Cue to Cue Series – Ryan Gladstone



Laurence Olivier once said that “in a great city, or even in a small city or a village, great theatre is the outward and visible sign of an inward and probable culture“.  There is no better proof of this than in the umbilical connection between Vancouver’s thriving culture and bourgeoning theatre scene.

Here on Cue to Cue we’ll regularly feature in-depth previews and reviews of the shows that create the face of Vancouver theatre, as well as interviews with the local artists behind it all…

It’s a fantastic time of the year for theatre.  With the change of seasons come a plethora of festivals to bring in the fall, and kick off the start of the new theatrical calendar year.  The largest, and my personal favourite of these festivals is the Vancouver Fringe Festival which is currently in its 27 year and runs until September 18th.  If you haven’t ever made your way down to Granville Island for a show, I’m not sure what to tell you other than “go!”.  If you haven’t made it down this year, I’d say “go, it’s even better than last year!”.

I saw my first Fringe show when I was 16, and can say without question that it was a game-changer for me.  The first of these game-changers was a Monster Theatre show called The Canada Show which drew hordes of festival goers at the 2002 Fringe to see a hilarious re-telling of Canada’s entire history in one hour.  Years later, Monster Theatre Artistic-Director Ryan Gladstone is still creating magnetic works in the Fringe circuit and beyond that transcend time and genre to tell stories that audiences wide and far manage to connect to.  Now back in Vancouver for his TWO shows in this year’s festival, I had a chance to chat with Ryan about it all.  Enjoy!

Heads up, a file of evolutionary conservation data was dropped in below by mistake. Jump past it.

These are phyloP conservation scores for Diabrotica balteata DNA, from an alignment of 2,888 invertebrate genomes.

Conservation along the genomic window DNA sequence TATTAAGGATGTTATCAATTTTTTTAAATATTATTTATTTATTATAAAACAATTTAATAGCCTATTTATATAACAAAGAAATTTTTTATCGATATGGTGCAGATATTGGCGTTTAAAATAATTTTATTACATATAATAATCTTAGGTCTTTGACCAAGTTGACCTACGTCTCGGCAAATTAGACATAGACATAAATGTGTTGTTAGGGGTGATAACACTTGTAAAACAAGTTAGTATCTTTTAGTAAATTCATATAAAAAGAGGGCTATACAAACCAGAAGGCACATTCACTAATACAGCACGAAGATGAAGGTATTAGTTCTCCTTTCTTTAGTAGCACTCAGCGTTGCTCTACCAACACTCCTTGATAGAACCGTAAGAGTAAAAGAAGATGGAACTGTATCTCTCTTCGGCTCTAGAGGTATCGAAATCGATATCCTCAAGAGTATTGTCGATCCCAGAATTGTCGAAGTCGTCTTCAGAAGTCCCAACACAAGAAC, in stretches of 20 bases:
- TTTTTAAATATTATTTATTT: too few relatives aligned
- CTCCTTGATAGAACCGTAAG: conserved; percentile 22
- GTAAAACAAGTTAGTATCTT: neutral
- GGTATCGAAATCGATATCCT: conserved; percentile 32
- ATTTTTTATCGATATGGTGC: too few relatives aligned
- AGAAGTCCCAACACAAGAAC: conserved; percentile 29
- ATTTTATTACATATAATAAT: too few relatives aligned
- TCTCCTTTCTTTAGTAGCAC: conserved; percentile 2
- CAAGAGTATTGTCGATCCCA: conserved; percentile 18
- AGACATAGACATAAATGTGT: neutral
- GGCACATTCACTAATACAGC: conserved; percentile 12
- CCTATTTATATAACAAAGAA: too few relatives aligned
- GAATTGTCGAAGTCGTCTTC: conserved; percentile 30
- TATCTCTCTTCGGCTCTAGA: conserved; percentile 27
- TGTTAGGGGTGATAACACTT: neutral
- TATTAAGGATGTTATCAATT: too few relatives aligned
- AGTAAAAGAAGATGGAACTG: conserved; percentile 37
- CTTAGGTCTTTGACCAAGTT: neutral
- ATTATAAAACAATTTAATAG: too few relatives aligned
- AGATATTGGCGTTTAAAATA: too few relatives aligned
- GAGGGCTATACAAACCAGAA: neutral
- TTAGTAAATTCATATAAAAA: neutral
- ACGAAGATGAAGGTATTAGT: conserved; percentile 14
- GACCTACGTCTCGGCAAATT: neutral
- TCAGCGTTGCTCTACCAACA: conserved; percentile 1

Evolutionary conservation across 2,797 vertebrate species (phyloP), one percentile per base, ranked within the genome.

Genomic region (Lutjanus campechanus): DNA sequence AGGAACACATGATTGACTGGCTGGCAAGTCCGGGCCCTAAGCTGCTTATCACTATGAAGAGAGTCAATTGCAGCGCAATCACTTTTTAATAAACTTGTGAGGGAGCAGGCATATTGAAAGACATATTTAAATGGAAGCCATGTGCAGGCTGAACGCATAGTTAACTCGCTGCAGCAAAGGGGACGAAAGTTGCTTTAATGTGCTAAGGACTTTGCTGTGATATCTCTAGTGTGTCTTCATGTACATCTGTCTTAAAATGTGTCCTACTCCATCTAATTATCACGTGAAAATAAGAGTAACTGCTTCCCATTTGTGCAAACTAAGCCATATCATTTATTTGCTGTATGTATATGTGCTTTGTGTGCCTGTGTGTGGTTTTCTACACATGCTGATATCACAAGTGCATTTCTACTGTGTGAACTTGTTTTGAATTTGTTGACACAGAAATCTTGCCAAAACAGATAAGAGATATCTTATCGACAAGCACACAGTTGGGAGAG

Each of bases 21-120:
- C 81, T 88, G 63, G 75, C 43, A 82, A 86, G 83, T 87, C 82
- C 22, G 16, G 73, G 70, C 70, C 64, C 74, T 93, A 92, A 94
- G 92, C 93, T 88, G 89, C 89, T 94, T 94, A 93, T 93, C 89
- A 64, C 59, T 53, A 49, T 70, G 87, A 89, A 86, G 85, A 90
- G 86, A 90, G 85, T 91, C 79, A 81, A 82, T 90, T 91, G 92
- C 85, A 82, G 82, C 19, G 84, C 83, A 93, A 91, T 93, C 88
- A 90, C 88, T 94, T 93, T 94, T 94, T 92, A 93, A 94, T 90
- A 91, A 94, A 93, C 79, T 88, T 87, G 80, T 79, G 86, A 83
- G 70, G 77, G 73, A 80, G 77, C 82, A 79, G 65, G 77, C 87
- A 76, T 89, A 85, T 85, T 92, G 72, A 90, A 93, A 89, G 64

Photo Credit: Laura Leegerwing

Who are you?
Ryan Gladstone, founder and artistic director of Monster Theatre.

What is Monster Theatre?
Monster Theatre is an 11 year old independent theatre company that creates, develops and tours original plays. Most of our plays are comedies, but our mandate is more serious.  Our plays are always based on history or mythology.  Actually my one-man play this summer is sort of about what inspires all of our shows.  We believe that the human experience is more or less unchanged for the last ten thousand years – we are born, we live, we come of age, we fall in love, we have children, we die – and that stories are like signposts on the road of life to help us cope.  This is why the same story pattern recur over and over, and we believe that it the artists duty to re-tell these stories, adding in their own details to make these archetypes relevant to their own time and place in the world.

What can we expect from the two shows you have opening this week? 
‘Houdini’s Last Escape’ is fast and funny with some more serious stuff and tonnes of magic! It is set in 1926, at Houdini’s final performance, and it features Harry and his very loving and very grumpy wife Bess.  Harry decides to take this opportunity to tell his life story, coercing Bess to play all the characters – and what a life he had!  And, did mention magic?

And ‘Every Story Ever Told’ is really just me, on stage, with a clicker, trying to tell Every Story Ever Told – the show takes some left turns though, I never know how its going to end!  It’s a fast-paced show, that basically deconstructs every story ever told, and then tries to reconstruct it, with the help of the audience, into The Perfect Story!